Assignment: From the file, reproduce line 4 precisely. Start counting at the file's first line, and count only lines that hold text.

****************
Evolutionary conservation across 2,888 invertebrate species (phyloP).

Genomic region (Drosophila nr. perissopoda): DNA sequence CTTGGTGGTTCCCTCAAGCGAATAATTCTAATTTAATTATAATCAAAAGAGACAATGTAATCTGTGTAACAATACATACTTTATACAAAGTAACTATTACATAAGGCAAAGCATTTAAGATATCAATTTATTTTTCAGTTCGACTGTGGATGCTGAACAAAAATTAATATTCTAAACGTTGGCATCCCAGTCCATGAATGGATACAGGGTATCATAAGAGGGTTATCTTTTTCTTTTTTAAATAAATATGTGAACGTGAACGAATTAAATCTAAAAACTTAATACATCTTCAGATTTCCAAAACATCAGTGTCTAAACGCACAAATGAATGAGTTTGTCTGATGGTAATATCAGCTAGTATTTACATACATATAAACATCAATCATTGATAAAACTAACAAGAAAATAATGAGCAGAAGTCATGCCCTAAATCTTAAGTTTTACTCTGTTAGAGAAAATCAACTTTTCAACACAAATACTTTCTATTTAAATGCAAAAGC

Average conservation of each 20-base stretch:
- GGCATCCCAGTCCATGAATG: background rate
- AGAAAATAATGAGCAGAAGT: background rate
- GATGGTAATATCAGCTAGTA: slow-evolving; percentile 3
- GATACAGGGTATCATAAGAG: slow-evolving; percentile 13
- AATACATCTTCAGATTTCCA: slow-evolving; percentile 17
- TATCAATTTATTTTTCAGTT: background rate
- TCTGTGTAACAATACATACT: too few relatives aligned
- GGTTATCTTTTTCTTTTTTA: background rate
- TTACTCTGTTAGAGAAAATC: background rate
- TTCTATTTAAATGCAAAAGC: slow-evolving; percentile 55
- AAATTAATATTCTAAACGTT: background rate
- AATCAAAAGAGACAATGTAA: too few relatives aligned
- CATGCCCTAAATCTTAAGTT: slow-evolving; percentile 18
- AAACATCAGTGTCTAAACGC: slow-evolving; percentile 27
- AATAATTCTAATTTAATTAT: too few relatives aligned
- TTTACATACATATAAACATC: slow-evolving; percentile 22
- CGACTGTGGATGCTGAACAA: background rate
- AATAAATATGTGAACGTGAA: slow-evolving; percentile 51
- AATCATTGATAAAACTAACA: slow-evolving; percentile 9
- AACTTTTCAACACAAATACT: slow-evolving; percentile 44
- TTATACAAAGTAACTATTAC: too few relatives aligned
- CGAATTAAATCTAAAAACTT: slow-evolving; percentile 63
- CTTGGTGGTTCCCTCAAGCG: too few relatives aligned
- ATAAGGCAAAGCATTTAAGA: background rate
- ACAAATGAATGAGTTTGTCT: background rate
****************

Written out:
- GGCATCCCAGTCCATGAATG: background rate